The Hydrogen Atom (Schrodinger vs original Bohr theory)

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What quantities appear in both the Schrodinger approach and the original Bohr theory of a hydrogen atom?
Also, in what ways do the two approaches differ?

I'm not sure which quantities appear in both approaches. My guess would be that it has something to do with the energy levels and angular momentum, but I'm not sure. I'm also not sure how to show it.

I think a couple of ways they differ are as follows:
The original Bohr model suggests that the electron travels in a circular orbit around the nucleus, while the Schrodinger approach suggests that the electron travels in an elliptical orbit.
Another way they differ is that the Bohr model treats the electron as a particle orbiting the nucleus, while the Schrodinger model assumes the electron is a wave and tries to describe the regions in space, or orbitals.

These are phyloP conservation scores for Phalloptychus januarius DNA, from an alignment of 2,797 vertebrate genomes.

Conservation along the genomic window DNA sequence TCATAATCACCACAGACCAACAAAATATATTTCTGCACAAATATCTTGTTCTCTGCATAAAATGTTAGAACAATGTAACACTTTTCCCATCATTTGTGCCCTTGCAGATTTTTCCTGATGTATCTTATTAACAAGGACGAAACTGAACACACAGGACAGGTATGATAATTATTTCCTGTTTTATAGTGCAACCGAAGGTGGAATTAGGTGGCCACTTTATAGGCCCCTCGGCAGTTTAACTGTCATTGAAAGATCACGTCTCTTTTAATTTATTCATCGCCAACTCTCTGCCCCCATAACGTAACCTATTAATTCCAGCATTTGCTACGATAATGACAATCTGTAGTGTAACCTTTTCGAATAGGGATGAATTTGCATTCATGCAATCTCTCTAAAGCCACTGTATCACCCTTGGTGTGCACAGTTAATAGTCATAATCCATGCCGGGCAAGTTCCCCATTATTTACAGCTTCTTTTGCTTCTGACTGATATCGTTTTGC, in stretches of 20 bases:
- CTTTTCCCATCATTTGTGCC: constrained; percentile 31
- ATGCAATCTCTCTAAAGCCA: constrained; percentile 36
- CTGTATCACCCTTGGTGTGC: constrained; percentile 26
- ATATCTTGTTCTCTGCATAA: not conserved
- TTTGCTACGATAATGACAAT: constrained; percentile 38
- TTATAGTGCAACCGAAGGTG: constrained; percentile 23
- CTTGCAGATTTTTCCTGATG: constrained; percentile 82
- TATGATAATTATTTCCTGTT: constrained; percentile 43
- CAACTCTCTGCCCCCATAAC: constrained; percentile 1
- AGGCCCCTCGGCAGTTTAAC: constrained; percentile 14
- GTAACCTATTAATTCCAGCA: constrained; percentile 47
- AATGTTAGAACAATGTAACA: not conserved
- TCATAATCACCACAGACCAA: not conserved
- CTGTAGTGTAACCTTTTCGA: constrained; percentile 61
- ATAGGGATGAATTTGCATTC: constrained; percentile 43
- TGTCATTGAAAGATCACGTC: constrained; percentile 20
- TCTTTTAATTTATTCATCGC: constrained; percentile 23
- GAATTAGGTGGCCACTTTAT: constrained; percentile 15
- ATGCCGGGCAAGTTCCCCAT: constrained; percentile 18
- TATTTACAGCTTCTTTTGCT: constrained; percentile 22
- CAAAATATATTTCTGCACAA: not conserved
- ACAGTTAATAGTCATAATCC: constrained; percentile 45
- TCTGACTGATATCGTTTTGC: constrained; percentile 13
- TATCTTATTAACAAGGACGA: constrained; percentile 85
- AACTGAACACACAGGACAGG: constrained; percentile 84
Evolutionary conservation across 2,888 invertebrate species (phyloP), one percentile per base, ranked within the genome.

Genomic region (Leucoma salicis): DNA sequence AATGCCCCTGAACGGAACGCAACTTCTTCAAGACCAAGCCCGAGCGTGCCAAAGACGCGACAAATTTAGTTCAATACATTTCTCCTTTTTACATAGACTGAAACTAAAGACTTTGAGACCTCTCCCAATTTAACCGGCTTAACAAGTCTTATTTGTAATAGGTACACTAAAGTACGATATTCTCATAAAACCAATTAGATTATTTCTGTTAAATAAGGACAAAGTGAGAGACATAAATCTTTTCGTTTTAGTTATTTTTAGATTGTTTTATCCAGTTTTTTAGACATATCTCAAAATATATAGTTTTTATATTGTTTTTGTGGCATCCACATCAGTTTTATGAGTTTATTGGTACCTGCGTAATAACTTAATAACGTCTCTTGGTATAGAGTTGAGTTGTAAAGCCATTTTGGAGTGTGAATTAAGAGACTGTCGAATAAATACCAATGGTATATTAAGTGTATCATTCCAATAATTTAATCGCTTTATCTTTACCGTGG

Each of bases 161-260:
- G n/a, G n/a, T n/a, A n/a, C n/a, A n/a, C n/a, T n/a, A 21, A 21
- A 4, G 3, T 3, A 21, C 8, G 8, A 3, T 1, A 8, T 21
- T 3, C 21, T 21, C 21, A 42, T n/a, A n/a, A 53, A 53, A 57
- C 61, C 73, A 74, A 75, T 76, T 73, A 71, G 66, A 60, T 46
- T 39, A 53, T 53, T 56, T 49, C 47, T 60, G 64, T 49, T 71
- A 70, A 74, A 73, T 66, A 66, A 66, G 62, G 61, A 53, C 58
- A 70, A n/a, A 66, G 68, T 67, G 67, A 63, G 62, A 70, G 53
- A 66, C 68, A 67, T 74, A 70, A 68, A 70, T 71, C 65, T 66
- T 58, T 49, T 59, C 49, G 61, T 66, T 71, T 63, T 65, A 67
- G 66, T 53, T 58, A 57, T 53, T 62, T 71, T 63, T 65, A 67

Is any of this correct?

Thank you for any and all help.
 

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G01
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The "energy levels", i.e. the quantum number, n, does appear in both both Bohr Theory and Schrodinger Theory.

When solving the hydrogen atom problem using the the Schrodinger equation, you assume the electron is described by a wavefunction.

The eigensolutions for the S.E.Q. do not have definite radial values, so it not correct to say that the Schrodinger approach assumes elliptical orbits.
 

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